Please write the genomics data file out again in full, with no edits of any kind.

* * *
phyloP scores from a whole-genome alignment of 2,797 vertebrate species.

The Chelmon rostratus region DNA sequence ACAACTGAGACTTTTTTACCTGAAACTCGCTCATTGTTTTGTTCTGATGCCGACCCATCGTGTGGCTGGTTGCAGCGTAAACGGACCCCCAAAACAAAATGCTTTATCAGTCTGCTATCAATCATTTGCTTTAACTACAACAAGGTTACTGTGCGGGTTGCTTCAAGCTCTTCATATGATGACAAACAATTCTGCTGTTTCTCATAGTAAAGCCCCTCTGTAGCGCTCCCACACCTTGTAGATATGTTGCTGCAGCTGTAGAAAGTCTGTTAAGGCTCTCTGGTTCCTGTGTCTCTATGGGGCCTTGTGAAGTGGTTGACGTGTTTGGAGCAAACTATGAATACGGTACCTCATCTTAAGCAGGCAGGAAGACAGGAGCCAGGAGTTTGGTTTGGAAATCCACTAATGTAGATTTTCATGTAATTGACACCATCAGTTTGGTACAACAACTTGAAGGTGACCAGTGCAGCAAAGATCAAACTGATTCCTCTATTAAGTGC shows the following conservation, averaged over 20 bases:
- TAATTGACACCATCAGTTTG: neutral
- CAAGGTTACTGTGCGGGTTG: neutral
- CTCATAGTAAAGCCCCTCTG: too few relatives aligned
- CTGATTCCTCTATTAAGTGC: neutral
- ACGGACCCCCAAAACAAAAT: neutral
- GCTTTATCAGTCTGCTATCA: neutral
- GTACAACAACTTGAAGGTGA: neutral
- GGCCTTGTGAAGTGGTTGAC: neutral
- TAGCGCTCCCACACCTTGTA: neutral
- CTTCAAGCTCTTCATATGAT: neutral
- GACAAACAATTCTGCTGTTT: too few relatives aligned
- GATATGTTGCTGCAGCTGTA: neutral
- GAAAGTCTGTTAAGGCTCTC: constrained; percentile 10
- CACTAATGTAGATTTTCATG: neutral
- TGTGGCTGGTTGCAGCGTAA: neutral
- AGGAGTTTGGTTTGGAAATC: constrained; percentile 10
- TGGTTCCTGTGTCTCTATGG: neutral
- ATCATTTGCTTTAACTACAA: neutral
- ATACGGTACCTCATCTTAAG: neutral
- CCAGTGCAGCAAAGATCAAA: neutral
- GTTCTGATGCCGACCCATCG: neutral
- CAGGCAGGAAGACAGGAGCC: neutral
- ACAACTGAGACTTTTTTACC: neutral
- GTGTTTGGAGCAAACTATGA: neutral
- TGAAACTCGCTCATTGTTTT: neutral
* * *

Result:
phyloP scores from a whole-genome alignment of 2,797 vertebrate species.

The Chelmon rostratus region DNA sequence ACAACTGAGACTTTTTTACCTGAAACTCGCTCATTGTTTTGTTCTGATGCCGACCCATCGTGTGGCTGGTTGCAGCGTAAACGGACCCCCAAAACAAAATGCTTTATCAGTCTGCTATCAATCATTTGCTTTAACTACAACAAGGTTACTGTGCGGGTTGCTTCAAGCTCTTCATATGATGACAAACAATTCTGCTGTTTCTCATAGTAAAGCCCCTCTGTAGCGCTCCCACACCTTGTAGATATGTTGCTGCAGCTGTAGAAAGTCTGTTAAGGCTCTCTGGTTCCTGTGTCTCTATGGGGCCTTGTGAAGTGGTTGACGTGTTTGGAGCAAACTATGAATACGGTACCTCATCTTAAGCAGGCAGGAAGACAGGAGCCAGGAGTTTGGTTTGGAAATCCACTAATGTAGATTTTCATGTAATTGACACCATCAGTTTGGTACAACAACTTGAAGGTGACCAGTGCAGCAAAGATCAAACTGATTCCTCTATTAAGTGC shows the following conservation, averaged over 20 bases:
- TAATTGACACCATCAGTTTG: neutral
- CAAGGTTACTGTGCGGGTTG: neutral
- CTCATAGTAAAGCCCCTCTG: too few relatives aligned
- CTGATTCCTCTATTAAGTGC: neutral
- ACGGACCCCCAAAACAAAAT: neutral
- GCTTTATCAGTCTGCTATCA: neutral
- GTACAACAACTTGAAGGTGA: neutral
- GGCCTTGTGAAGTGGTTGAC: neutral
- TAGCGCTCCCACACCTTGTA: neutral
- CTTCAAGCTCTTCATATGAT: neutral
- GACAAACAATTCTGCTGTTT: too few relatives aligned
- GATATGTTGCTGCAGCTGTA: neutral
- GAAAGTCTGTTAAGGCTCTC: constrained; percentile 10
- CACTAATGTAGATTTTCATG: neutral
- TGTGGCTGGTTGCAGCGTAA: neutral
- AGGAGTTTGGTTTGGAAATC: constrained; percentile 10
- TGGTTCCTGTGTCTCTATGG: neutral
- ATCATTTGCTTTAACTACAA: neutral
- ATACGGTACCTCATCTTAAG: neutral
- CCAGTGCAGCAAAGATCAAA: neutral
- GTTCTGATGCCGACCCATCG: neutral
- CAGGCAGGAAGACAGGAGCC: neutral
- ACAACTGAGACTTTTTTACC: neutral
- GTGTTTGGAGCAAACTATGA: neutral
- TGAAACTCGCTCATTGTTTT: neutral